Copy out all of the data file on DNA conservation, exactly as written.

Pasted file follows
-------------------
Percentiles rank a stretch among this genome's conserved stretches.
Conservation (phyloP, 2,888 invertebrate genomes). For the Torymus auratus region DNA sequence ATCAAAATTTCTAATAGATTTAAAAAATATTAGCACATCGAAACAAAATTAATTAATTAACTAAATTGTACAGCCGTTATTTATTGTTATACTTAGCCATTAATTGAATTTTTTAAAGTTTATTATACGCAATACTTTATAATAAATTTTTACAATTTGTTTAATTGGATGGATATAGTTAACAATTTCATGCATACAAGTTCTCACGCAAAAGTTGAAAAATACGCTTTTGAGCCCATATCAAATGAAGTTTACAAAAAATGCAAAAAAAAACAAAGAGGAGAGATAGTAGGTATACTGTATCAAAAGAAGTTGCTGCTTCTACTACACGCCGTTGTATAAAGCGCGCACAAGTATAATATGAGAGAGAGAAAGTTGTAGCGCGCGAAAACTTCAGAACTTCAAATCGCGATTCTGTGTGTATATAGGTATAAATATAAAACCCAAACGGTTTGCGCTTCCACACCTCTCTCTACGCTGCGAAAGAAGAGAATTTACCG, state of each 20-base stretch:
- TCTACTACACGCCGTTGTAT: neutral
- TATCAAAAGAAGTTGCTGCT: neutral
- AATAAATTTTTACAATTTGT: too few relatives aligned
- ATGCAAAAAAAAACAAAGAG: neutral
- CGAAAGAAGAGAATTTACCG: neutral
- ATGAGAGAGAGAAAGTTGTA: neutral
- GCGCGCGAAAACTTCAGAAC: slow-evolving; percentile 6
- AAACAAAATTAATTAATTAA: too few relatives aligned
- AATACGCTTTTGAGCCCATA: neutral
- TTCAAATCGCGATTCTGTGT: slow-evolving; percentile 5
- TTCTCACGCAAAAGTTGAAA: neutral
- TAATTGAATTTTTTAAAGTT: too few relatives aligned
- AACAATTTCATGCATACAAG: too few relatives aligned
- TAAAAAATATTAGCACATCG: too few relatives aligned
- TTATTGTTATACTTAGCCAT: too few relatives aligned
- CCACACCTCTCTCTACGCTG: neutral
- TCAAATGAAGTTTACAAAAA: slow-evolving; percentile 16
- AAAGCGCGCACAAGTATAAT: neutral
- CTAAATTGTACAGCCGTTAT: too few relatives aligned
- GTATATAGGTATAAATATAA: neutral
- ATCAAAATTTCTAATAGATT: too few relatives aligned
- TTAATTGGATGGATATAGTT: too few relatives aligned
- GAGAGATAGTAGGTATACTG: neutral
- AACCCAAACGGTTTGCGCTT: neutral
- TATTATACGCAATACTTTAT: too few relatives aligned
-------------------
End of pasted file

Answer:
Percentiles rank a stretch among this genome's conserved stretches.
Conservation (phyloP, 2,888 invertebrate genomes). For the Torymus auratus region DNA sequence ATCAAAATTTCTAATAGATTTAAAAAATATTAGCACATCGAAACAAAATTAATTAATTAACTAAATTGTACAGCCGTTATTTATTGTTATACTTAGCCATTAATTGAATTTTTTAAAGTTTATTATACGCAATACTTTATAATAAATTTTTACAATTTGTTTAATTGGATGGATATAGTTAACAATTTCATGCATACAAGTTCTCACGCAAAAGTTGAAAAATACGCTTTTGAGCCCATATCAAATGAAGTTTACAAAAAATGCAAAAAAAAACAAAGAGGAGAGATAGTAGGTATACTGTATCAAAAGAAGTTGCTGCTTCTACTACACGCCGTTGTATAAAGCGCGCACAAGTATAATATGAGAGAGAGAAAGTTGTAGCGCGCGAAAACTTCAGAACTTCAAATCGCGATTCTGTGTGTATATAGGTATAAATATAAAACCCAAACGGTTTGCGCTTCCACACCTCTCTCTACGCTGCGAAAGAAGAGAATTTACCG, state of each 20-base stretch:
- TCTACTACACGCCGTTGTAT: neutral
- TATCAAAAGAAGTTGCTGCT: neutral
- AATAAATTTTTACAATTTGT: too few relatives aligned
- ATGCAAAAAAAAACAAAGAG: neutral
- CGAAAGAAGAGAATTTACCG: neutral
- ATGAGAGAGAGAAAGTTGTA: neutral
- GCGCGCGAAAACTTCAGAAC: slow-evolving; percentile 6
- AAACAAAATTAATTAATTAA: too few relatives aligned
- AATACGCTTTTGAGCCCATA: neutral
- TTCAAATCGCGATTCTGTGT: slow-evolving; percentile 5
- TTCTCACGCAAAAGTTGAAA: neutral
- TAATTGAATTTTTTAAAGTT: too few relatives aligned
- AACAATTTCATGCATACAAG: too few relatives aligned
- TAAAAAATATTAGCACATCG: too few relatives aligned
- TTATTGTTATACTTAGCCAT: too few relatives aligned
- CCACACCTCTCTCTACGCTG: neutral
- TCAAATGAAGTTTACAAAAA: slow-evolving; percentile 16
- AAAGCGCGCACAAGTATAAT: neutral
- CTAAATTGTACAGCCGTTAT: too few relatives aligned
- GTATATAGGTATAAATATAA: neutral
- ATCAAAATTTCTAATAGATT: too few relatives aligned
- TTAATTGGATGGATATAGTT: too few relatives aligned
- GAGAGATAGTAGGTATACTG: neutral
- AACCCAAACGGTTTGCGCTT: neutral
- TATTATACGCAATACTTTAT: too few relatives aligned